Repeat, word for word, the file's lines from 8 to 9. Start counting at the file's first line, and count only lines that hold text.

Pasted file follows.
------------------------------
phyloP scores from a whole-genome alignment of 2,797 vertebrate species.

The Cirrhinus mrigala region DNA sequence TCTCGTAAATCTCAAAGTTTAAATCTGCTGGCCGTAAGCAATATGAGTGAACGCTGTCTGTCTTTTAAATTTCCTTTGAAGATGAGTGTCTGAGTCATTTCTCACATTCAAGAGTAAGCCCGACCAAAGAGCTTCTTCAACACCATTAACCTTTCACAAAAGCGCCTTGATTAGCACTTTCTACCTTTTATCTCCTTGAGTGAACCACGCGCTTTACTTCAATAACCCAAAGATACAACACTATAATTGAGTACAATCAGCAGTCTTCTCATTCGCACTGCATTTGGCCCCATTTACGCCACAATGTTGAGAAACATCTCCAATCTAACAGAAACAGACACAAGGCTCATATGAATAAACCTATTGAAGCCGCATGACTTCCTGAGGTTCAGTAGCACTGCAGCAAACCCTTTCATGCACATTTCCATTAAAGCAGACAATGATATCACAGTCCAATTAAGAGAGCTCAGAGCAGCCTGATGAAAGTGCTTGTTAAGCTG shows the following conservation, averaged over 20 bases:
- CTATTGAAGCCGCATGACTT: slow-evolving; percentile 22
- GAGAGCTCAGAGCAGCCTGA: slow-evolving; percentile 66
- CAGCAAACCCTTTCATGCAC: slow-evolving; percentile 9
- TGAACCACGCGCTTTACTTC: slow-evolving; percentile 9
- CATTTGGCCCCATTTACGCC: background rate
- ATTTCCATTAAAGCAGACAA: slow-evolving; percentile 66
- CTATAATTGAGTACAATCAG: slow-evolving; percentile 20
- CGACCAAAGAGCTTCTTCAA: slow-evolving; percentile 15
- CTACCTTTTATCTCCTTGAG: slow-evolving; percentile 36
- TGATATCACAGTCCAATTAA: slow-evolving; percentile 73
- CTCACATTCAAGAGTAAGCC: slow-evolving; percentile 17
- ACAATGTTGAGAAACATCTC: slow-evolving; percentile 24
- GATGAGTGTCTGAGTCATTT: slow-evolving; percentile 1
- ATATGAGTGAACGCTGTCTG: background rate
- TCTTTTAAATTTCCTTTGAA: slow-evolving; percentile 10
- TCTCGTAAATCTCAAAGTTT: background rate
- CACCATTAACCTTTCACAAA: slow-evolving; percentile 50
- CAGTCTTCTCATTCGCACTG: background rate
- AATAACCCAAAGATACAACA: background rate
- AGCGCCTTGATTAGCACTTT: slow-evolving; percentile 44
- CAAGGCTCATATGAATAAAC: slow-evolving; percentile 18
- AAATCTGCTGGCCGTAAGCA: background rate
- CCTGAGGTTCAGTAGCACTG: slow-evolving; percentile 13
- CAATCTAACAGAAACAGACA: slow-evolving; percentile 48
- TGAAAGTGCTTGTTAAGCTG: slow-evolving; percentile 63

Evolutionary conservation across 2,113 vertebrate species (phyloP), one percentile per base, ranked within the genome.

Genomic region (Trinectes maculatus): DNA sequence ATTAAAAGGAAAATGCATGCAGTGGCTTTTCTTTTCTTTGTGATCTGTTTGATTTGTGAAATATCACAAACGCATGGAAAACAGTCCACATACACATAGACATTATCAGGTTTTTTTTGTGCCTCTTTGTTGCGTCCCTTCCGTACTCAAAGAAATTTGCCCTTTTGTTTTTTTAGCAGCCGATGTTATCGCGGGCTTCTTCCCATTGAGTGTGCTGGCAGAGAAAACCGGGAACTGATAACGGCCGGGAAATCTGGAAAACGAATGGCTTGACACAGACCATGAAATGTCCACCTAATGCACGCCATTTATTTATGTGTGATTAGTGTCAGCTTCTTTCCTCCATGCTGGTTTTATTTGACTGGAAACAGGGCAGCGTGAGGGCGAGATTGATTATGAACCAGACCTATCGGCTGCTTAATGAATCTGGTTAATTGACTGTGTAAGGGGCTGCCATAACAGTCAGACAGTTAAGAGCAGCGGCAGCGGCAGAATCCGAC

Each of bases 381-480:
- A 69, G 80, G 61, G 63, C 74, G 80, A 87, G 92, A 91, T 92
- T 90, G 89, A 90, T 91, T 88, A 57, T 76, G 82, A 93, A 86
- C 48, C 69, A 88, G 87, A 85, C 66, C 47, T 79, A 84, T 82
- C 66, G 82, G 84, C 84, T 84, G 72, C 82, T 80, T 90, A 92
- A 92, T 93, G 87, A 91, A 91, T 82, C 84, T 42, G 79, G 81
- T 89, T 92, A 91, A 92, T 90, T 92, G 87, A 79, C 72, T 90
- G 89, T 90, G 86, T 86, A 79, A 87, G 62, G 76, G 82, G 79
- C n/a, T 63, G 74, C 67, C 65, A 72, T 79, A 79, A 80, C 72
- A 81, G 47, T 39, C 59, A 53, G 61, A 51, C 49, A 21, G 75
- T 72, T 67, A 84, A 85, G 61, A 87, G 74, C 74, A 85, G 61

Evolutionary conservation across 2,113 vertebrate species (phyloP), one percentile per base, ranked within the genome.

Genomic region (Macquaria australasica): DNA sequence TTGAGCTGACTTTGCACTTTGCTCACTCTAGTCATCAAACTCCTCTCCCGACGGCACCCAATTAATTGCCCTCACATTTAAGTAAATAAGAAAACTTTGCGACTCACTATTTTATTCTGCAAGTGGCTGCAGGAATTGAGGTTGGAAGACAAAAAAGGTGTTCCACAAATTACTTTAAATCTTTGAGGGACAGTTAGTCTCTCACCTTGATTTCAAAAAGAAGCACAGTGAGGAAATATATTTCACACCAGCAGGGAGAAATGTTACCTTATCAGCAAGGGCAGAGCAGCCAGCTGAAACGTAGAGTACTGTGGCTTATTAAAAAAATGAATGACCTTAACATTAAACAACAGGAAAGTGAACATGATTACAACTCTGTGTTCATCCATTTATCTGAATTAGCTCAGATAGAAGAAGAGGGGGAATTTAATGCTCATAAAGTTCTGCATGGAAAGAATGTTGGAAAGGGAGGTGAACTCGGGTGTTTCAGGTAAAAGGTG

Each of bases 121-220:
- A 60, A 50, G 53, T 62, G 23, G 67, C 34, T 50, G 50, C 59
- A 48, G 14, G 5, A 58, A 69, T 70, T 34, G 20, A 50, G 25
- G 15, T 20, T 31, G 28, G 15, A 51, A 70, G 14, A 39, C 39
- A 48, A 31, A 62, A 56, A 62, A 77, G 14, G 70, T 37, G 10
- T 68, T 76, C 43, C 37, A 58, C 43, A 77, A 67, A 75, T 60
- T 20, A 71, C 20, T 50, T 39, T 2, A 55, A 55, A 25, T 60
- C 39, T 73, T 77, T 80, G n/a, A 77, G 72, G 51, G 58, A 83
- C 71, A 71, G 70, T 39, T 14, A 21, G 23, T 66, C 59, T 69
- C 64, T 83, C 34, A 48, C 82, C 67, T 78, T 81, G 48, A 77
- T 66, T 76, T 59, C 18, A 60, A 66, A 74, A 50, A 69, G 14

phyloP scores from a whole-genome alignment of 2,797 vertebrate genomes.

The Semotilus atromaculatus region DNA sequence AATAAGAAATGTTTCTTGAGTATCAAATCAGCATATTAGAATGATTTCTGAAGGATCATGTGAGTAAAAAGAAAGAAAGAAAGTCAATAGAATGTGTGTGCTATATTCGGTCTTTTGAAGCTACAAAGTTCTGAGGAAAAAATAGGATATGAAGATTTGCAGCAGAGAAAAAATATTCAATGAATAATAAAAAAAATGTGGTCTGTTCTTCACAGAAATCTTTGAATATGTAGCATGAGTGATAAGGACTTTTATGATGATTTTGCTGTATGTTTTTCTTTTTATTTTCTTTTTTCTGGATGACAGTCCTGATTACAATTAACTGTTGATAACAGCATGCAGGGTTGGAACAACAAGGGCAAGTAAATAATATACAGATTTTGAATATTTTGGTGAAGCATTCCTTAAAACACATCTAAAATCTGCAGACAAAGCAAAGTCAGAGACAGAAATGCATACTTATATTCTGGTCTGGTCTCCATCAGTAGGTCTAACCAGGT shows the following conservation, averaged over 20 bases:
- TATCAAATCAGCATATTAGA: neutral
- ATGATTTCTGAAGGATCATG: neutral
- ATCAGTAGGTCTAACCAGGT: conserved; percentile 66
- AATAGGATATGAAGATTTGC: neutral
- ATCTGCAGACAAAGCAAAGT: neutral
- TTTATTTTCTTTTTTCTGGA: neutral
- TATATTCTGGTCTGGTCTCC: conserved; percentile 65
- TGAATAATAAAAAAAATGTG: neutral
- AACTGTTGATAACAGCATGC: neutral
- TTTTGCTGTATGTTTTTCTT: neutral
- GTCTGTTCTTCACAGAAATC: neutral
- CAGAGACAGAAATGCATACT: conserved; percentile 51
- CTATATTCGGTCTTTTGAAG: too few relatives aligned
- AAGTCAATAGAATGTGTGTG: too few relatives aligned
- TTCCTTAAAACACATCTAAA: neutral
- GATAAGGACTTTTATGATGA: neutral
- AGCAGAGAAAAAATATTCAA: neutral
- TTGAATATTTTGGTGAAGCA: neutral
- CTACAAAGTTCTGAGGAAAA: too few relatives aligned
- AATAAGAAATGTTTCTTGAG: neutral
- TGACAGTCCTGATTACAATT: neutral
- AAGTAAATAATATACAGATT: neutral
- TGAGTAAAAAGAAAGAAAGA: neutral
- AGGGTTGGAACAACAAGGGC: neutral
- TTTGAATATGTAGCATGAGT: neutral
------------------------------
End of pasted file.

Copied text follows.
- ATTTCCATTAAAGCAGACAA: slow-evolving; percentile 66
- CTATAATTGAGTACAATCAG: slow-evolving; percentile 20